In 682-693 Abdallah Ibn al-Zubayr in Mecca and Medina rebelled against the Umayyad rulers in Damascus. He was the grand-nephew of Muhammad’s wife, Khadija, and the grandson of Muhammad’s first vicar, Abu Bakr, so he was very prominent.. When the Umayyad armies besieged Mecca in 683, the Kaaba was damaged and it is said that the Black Stone was broken into three pieces. Abdallah Ibn al-Zubayr rejoined them with a silver frame. He was killed when the Umayyads put down his rebellion in 693.
The militant Ismail movement, the Carmathians based in eastern Arabia, rebelled against the Abbasid Empire in the early 900s, and attacked Mecca. They carried off the Black Stone and extracted ransom from the Abbasid caliphs. It was returned in 952.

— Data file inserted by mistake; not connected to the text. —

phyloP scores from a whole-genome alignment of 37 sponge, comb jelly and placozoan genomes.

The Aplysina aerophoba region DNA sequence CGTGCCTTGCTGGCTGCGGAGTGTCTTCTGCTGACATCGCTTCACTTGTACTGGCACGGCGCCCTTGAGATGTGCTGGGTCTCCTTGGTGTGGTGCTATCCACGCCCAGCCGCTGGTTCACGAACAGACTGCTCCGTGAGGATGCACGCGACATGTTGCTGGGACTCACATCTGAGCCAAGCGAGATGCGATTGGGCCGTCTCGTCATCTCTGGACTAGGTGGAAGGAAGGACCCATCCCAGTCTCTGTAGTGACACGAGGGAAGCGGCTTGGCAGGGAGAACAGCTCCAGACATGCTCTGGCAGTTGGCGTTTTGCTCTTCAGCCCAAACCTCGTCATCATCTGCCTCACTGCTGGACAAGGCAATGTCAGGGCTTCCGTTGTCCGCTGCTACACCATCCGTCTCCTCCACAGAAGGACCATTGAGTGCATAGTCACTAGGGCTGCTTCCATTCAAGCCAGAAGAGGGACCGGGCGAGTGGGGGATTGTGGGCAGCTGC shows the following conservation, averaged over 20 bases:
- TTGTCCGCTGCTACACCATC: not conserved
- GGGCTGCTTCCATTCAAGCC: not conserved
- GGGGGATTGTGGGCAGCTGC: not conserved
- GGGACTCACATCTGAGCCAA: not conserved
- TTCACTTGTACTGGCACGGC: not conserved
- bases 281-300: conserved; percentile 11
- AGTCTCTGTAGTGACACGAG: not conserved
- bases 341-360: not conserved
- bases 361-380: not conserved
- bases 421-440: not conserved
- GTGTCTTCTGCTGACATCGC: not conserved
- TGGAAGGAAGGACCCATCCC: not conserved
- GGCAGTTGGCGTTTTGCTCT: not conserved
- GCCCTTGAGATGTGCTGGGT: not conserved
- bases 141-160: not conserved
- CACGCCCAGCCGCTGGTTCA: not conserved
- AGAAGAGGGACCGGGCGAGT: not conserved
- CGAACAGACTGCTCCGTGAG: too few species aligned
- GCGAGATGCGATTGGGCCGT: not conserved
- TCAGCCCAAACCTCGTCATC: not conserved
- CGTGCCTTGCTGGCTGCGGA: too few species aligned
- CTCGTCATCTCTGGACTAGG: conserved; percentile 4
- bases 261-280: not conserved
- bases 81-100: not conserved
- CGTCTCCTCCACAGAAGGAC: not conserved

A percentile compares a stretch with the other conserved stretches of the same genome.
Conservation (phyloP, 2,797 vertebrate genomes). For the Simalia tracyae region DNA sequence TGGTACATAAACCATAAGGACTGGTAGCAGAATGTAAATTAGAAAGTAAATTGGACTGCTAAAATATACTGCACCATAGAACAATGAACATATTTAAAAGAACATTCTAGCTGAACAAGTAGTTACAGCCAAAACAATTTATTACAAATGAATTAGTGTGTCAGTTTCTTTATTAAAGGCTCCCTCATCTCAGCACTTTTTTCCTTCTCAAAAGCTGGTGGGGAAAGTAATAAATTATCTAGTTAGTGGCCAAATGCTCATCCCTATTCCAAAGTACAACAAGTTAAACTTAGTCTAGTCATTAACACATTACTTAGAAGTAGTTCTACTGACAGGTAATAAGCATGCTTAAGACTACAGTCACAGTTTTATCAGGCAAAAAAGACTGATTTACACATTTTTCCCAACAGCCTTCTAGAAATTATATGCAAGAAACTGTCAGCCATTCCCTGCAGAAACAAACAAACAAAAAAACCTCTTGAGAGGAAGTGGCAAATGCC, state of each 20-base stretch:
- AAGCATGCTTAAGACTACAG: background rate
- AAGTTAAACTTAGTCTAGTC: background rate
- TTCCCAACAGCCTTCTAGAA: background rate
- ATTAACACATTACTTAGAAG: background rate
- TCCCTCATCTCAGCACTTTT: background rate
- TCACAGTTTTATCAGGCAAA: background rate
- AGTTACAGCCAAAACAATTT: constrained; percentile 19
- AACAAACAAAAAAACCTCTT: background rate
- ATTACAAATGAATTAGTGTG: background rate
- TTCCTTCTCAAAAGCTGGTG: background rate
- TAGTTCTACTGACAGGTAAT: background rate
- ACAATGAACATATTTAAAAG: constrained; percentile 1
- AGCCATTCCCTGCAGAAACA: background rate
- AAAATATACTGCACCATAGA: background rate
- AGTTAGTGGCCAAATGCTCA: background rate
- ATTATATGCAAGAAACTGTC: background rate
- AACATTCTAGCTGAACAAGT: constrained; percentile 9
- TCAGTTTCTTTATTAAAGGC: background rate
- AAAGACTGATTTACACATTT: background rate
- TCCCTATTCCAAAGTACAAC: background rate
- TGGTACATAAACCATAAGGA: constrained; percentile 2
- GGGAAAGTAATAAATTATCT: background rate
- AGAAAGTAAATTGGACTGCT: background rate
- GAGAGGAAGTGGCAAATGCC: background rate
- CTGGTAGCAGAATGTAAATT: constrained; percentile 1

The Fatimid ruler al-Hakim bi Amri’llah (d. 1032) allegedly sent a saboteur to break the Black Stone, but he only chipped it before he was killed by Mecca’s police.
In 1326 the great North African traveler Ibn Battuta wrote of his pilgrimage and his circling of the Kaaba in the white ihram robes:
“like a bride who is displayed upon the bridal-chair of majesty, and walks with proud steps in the mantles of beauty… We made around it the seven-fold circuit of arrival and kissed the holy Stone; we performed a prayer of two bowings at the Maqam Ibrahim [a shrine which houses the footprints of Abraham] and clung to the curtains of the Ka’ba … where prayer is answered; we drank the water of Zamzam…; then having run between al-Safa and al-Marwa, we took up our lodging there in a house near the Gate of Ibrahim.”